According to her, she has an email which has me clearly stating that I, in writing, refuse half the profits, refuse being an author, and state that I am not interested in writing a book.

I never say that. I ignore her and never acknowledge her requests of that nature. No response is simply no response. It's me not wanting to get involved with her, and as we can see now, that was for a good reason. By simply offering something, whether or not I accept or even respond, she tucked it away in her head as "Julie said this." This is not healthy thinking.

Since she has clearly not understood anything in the previous emails despite plain language, my guess is that she thinks the following are me somehow doing what she describes:

September 15, 2017: On September 12, following Amazon's instructions, I supplied all of the information that you see in this blog post to Amazon, explained the situation, and swore to the truth of my statements. I provided a link to this blog post for them to read. I cannot make Amazon do anything. They made the decision to pull the book, which was published via CreateSpace (owned by Amazon) based on the information I provided and their own judgment. It appears that Amazon agreed with me regarding copyright infringement and/or plagiarism.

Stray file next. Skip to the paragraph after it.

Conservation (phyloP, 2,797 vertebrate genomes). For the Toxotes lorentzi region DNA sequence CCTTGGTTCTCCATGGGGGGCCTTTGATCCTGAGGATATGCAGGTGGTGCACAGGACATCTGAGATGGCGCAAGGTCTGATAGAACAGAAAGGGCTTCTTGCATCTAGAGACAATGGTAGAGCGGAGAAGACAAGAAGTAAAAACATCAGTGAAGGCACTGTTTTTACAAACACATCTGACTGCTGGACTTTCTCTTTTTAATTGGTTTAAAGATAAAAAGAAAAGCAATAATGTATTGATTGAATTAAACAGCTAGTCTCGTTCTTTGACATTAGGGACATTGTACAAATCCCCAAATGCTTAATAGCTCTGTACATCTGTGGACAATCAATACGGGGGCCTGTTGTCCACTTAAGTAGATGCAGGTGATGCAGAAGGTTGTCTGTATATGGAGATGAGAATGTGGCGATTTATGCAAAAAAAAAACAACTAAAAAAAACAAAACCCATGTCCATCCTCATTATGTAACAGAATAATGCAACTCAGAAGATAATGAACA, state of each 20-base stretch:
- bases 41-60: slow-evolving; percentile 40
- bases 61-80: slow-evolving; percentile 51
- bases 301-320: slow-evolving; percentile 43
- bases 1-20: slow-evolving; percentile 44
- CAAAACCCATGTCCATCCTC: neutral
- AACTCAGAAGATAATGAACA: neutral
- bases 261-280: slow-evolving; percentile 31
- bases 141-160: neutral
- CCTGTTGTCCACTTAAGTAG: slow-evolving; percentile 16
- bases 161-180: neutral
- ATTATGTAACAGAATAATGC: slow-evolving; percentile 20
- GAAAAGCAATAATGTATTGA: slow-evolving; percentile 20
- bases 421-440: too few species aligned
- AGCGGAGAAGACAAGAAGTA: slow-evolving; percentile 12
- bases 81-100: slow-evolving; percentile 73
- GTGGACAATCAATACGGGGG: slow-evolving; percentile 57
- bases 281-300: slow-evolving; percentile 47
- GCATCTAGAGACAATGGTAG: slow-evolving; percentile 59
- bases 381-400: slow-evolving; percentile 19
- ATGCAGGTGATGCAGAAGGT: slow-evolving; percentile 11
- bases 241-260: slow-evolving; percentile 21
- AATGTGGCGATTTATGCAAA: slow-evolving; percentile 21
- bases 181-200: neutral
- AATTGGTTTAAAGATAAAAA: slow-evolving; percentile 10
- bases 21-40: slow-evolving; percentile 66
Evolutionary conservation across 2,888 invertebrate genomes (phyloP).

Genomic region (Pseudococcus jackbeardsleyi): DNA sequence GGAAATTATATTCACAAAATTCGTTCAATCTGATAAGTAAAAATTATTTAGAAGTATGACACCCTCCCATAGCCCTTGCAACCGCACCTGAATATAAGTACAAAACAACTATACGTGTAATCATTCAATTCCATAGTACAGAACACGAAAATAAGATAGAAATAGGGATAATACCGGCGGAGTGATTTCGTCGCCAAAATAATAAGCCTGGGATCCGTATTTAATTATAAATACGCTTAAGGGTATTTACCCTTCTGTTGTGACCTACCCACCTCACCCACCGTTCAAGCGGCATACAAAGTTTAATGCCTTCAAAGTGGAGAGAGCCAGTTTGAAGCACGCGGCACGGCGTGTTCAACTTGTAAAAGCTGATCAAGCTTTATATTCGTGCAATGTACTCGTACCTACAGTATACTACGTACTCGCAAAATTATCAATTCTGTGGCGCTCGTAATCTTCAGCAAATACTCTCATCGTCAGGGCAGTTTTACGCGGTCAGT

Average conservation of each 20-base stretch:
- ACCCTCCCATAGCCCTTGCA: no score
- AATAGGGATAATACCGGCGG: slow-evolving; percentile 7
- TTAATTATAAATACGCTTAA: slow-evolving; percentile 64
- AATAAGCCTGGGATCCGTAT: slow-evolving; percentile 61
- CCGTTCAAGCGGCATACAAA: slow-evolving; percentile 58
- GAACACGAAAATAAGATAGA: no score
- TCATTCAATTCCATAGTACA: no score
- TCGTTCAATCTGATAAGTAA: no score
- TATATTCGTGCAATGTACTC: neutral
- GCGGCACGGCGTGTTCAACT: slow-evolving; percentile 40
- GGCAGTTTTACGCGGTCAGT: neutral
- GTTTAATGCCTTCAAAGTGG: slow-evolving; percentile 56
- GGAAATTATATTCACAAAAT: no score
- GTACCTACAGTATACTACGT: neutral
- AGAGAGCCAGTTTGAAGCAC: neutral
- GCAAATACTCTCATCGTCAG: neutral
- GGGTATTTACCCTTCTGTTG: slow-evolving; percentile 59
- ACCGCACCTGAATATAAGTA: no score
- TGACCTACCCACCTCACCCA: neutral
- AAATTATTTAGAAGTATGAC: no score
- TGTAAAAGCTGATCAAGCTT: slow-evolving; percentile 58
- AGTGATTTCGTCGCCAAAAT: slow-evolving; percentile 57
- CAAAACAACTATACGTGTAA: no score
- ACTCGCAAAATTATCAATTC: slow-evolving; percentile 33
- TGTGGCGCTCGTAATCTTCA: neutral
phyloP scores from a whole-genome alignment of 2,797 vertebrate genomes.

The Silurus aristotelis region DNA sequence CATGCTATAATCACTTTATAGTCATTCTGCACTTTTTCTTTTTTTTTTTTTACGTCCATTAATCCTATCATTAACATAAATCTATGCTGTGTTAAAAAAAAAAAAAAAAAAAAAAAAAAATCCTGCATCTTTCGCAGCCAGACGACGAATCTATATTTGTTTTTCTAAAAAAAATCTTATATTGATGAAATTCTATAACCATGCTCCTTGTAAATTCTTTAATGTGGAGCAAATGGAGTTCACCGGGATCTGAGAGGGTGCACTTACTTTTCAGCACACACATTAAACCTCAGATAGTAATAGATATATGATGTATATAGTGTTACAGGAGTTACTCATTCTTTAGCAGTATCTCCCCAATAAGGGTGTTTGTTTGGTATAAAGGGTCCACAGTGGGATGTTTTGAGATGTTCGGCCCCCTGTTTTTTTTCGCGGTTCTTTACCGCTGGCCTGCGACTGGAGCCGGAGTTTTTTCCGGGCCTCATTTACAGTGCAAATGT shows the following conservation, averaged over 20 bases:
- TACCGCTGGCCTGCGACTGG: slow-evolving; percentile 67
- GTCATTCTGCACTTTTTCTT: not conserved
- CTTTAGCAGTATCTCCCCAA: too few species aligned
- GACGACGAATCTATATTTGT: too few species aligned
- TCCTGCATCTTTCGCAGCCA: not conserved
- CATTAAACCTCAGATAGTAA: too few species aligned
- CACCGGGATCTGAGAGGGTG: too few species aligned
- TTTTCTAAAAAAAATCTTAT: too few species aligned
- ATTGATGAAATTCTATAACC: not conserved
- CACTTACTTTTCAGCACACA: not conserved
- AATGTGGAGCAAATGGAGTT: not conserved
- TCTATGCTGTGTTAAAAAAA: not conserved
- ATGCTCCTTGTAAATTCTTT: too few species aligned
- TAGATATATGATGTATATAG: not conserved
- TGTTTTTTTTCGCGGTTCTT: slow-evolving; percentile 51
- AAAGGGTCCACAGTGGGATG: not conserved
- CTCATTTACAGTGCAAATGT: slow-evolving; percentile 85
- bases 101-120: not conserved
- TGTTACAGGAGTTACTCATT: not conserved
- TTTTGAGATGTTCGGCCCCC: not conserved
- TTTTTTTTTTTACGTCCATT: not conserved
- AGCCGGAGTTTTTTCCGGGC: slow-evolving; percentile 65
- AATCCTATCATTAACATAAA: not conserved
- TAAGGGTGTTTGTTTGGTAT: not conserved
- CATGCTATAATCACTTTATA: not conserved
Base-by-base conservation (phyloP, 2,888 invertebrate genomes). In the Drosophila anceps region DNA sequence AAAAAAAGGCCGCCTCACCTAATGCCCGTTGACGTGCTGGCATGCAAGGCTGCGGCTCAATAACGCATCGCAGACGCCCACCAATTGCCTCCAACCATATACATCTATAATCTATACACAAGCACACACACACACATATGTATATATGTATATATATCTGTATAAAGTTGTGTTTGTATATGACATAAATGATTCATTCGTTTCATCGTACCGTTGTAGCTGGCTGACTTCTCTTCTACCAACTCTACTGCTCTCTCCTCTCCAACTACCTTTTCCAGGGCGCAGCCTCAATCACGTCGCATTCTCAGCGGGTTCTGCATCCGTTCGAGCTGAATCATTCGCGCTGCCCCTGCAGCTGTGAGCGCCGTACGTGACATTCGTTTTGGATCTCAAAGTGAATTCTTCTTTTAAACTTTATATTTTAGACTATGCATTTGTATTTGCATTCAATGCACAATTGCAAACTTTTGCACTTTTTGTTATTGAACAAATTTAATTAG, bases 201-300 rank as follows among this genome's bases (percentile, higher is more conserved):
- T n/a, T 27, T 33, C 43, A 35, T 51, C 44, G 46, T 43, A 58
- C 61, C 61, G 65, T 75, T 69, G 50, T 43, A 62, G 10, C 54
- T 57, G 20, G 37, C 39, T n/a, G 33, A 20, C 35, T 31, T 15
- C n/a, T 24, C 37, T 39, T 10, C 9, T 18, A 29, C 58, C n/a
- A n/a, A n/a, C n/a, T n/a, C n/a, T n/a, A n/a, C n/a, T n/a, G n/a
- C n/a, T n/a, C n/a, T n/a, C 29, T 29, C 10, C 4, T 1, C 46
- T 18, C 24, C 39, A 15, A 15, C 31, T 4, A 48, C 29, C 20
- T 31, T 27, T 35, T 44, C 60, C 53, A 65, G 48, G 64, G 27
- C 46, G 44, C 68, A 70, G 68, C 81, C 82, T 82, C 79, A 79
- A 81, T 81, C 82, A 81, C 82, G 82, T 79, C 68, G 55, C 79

At 3:15 am the next morning, I received an email from Pam telling me that her book had been pulled from Amazon. I will not be responding or having any future communication with Pam, not out of spite, but because it is clear communicating with her doesn't bring clarity.

I never respond to her, though she emails me a bit in the following days.

I never discredited her on Facebook, and didn't talk about her at all on my Facebook page other than when I posted the initial link to the original blog post back on September 7, 2017. Pam, however, has talked about me on Facebook, and called me a liar.

September 17, 2017: This screenshot was left, I believe, on Friday, September 15. Pam Hemphill claimed she was going to take me to court.

I contacted Amazon regarding the book. They gave no indication they were putting it back in the store.